The most common type of swimming pool is the chlorine pool, although it is not the only choice available. Saline water pools are becoming an increasingly popular option among homeowners who do not want to deal with the red, itchy eyes, stringy hair and faded swimsuits. Additionally, some people have turned to ultraviolet and ozone filtration systems as alternatives to chlorine. While these systems have some advantages over chlorine pools, chlorine pools come out ahead in certain other regards.

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Chlorine is commonly used to disinfect pools.

Chlorine Is Effective

Chlorine does what it is supposed to do: kill harmful bacteria on contact, to keep pool water sanitized and clear. While chlorine is a powerful chemical, it is completely safe when used in appropriate levels, notes The Good Spa Guide, an independent guide to UK spas, on its website. In fact, some of the adverse side effects commonly associated with swimming in a chlorine pool, such as itchy eyes, are the result of overchlorination.

Chlorine Kills Bacteria Continuously

Ozone filtration systems and ultraviolet filtration systems may kill bacteria in a pool at the time of treatment comparably well to chlorine. Unlike chlorine, however, these systems do not have any residual effects. This means that while they kill bacteria in the water, they will not kill bacteria that enter the water after treatment, notes The Good Spa Guide. Chlorine, on the other hand, acts in two ways: in kills bacteria in the water instantly when added to a pool, and it continues to kill bacteria that may be introduced by new bathers even long after the chlorine was added. In places with warm climates, such as Florida, chlorine is especially advantageous because bacteria and algae that enter a pool after treatment with an alternative system can very quickly turn it into a sludgy nightmare.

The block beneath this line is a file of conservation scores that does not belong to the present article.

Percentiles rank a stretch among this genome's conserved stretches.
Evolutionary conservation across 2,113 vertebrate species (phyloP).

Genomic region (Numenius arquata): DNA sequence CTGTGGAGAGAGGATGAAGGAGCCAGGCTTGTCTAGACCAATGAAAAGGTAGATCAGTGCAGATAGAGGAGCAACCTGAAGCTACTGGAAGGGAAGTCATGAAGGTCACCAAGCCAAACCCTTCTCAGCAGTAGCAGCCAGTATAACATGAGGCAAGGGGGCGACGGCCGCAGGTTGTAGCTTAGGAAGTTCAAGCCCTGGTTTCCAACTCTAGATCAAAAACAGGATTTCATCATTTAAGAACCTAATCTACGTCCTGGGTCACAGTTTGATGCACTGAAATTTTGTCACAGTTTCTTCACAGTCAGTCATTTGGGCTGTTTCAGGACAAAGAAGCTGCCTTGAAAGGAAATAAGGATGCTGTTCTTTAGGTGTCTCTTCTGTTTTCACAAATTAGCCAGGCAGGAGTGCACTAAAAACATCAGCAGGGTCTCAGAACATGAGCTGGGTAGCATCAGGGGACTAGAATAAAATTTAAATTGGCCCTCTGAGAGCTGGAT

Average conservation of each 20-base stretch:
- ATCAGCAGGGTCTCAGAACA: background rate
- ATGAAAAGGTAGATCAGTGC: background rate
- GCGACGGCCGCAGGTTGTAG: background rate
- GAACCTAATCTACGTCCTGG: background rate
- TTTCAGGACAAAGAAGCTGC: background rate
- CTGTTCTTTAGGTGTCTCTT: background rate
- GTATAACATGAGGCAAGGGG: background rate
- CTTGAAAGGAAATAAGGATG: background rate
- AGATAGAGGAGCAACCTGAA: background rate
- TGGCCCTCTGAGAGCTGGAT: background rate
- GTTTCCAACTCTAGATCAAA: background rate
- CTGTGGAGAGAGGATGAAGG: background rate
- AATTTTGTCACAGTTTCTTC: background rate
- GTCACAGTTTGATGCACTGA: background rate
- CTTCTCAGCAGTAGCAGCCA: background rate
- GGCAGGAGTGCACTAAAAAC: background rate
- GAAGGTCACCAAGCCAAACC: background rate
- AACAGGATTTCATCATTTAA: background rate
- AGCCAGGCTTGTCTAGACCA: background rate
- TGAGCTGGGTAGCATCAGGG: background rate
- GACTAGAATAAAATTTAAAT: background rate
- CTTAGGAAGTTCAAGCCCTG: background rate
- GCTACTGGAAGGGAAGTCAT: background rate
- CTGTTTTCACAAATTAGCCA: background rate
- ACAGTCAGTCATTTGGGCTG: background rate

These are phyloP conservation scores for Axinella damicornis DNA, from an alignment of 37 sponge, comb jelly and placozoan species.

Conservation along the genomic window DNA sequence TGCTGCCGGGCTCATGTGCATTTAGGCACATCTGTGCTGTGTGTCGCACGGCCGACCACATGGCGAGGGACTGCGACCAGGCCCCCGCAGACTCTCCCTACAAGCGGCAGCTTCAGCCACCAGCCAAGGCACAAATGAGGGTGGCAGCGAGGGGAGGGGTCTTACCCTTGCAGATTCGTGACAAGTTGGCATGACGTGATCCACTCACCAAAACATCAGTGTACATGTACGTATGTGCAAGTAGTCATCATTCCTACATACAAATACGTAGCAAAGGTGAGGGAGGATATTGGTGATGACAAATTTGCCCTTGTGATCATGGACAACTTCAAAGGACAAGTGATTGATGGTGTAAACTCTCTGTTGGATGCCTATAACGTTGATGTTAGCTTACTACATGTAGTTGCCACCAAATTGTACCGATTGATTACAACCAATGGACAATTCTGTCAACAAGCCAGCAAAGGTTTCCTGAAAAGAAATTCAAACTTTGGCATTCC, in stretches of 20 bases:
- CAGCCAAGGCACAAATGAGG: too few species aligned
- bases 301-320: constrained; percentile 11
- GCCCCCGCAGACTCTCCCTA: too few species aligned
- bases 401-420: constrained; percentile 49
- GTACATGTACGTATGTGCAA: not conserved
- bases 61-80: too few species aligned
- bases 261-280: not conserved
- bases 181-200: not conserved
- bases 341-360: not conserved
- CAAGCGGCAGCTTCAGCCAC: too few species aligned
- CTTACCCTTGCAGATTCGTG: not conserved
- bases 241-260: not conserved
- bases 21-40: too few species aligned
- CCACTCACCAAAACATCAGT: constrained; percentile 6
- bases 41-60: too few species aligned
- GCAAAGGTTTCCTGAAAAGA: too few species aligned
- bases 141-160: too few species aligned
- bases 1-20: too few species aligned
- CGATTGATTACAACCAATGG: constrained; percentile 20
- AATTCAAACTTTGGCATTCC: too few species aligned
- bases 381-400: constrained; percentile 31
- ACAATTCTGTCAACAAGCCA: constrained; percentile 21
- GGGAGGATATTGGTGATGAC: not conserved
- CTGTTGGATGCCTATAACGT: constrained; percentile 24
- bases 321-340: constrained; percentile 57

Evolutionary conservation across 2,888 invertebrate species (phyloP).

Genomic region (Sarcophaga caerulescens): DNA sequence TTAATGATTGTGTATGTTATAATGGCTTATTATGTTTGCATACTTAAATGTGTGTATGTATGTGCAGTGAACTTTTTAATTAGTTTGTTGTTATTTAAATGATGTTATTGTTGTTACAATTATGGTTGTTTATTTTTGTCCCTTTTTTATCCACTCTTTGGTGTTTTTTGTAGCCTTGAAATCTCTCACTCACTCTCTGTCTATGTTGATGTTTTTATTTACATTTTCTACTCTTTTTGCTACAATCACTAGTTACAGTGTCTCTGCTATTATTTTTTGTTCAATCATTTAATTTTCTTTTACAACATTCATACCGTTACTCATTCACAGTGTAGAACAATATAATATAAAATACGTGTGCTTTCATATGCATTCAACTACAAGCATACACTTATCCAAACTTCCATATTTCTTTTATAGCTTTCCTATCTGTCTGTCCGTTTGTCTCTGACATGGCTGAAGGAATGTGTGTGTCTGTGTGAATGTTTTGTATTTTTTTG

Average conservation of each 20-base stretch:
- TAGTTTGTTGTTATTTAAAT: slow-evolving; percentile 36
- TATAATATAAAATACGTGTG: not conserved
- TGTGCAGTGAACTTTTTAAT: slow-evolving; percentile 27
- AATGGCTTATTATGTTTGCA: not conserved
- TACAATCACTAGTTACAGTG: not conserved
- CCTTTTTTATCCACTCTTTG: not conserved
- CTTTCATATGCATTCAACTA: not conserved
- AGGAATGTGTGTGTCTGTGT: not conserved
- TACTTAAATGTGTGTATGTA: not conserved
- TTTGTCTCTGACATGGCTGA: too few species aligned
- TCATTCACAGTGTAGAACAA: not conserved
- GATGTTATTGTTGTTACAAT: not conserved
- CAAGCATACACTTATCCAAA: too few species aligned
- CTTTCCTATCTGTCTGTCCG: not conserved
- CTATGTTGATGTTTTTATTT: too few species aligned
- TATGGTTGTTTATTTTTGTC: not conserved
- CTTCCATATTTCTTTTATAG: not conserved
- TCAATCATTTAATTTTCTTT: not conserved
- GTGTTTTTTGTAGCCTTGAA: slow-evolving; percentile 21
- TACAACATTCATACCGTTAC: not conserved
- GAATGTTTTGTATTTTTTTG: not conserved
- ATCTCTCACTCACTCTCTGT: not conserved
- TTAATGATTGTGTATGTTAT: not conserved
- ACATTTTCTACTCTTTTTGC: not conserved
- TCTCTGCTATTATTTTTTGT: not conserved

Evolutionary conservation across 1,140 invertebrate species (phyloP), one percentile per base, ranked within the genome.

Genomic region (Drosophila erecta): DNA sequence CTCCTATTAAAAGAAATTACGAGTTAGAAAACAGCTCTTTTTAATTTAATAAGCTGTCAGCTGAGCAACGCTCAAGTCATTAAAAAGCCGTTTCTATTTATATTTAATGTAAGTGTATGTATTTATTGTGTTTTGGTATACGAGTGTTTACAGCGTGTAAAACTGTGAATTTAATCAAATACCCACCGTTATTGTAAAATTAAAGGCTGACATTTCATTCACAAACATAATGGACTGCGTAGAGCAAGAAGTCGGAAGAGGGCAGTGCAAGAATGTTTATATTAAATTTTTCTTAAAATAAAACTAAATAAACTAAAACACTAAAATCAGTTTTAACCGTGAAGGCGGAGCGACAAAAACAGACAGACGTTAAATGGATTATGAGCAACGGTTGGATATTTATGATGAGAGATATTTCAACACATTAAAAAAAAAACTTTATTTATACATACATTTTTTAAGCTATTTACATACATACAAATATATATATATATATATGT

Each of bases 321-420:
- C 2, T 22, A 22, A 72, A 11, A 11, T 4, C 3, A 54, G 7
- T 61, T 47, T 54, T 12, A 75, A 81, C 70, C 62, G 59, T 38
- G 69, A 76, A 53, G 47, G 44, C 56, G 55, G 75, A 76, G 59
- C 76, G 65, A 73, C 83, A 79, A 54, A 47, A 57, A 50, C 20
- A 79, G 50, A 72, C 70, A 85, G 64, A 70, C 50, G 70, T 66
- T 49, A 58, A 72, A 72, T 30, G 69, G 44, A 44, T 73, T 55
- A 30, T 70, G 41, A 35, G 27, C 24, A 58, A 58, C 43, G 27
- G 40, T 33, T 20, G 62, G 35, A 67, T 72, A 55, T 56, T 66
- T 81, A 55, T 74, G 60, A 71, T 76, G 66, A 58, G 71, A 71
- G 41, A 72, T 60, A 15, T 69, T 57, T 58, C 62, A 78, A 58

All Systems Require Chlorine

Some vendors of saline pools and UV or ozone filtration systems may tell you that these types of pools are a chlorine-alternative. The truth, however, is that both ozone and UV treatments are meant to be complementary to chlorine use, allowing pool owners to lower but not eliminate the amount of chlorine they use in their pools, notes The Good Spa Guide. Additionally, saline pools use chlorine as well, but instead of needing the chlorine to be added manually, most of these pools come with built-in systems that make their own chlorine from the salt content in the pool, notes MacKenzie. Because such alternatives use lower amounts of chlorine, swimmers do not end up with itchy eyes and a chemical smell on their bodies. This can be avoided in a chlorine pool by ensuring you do not overchlorinate.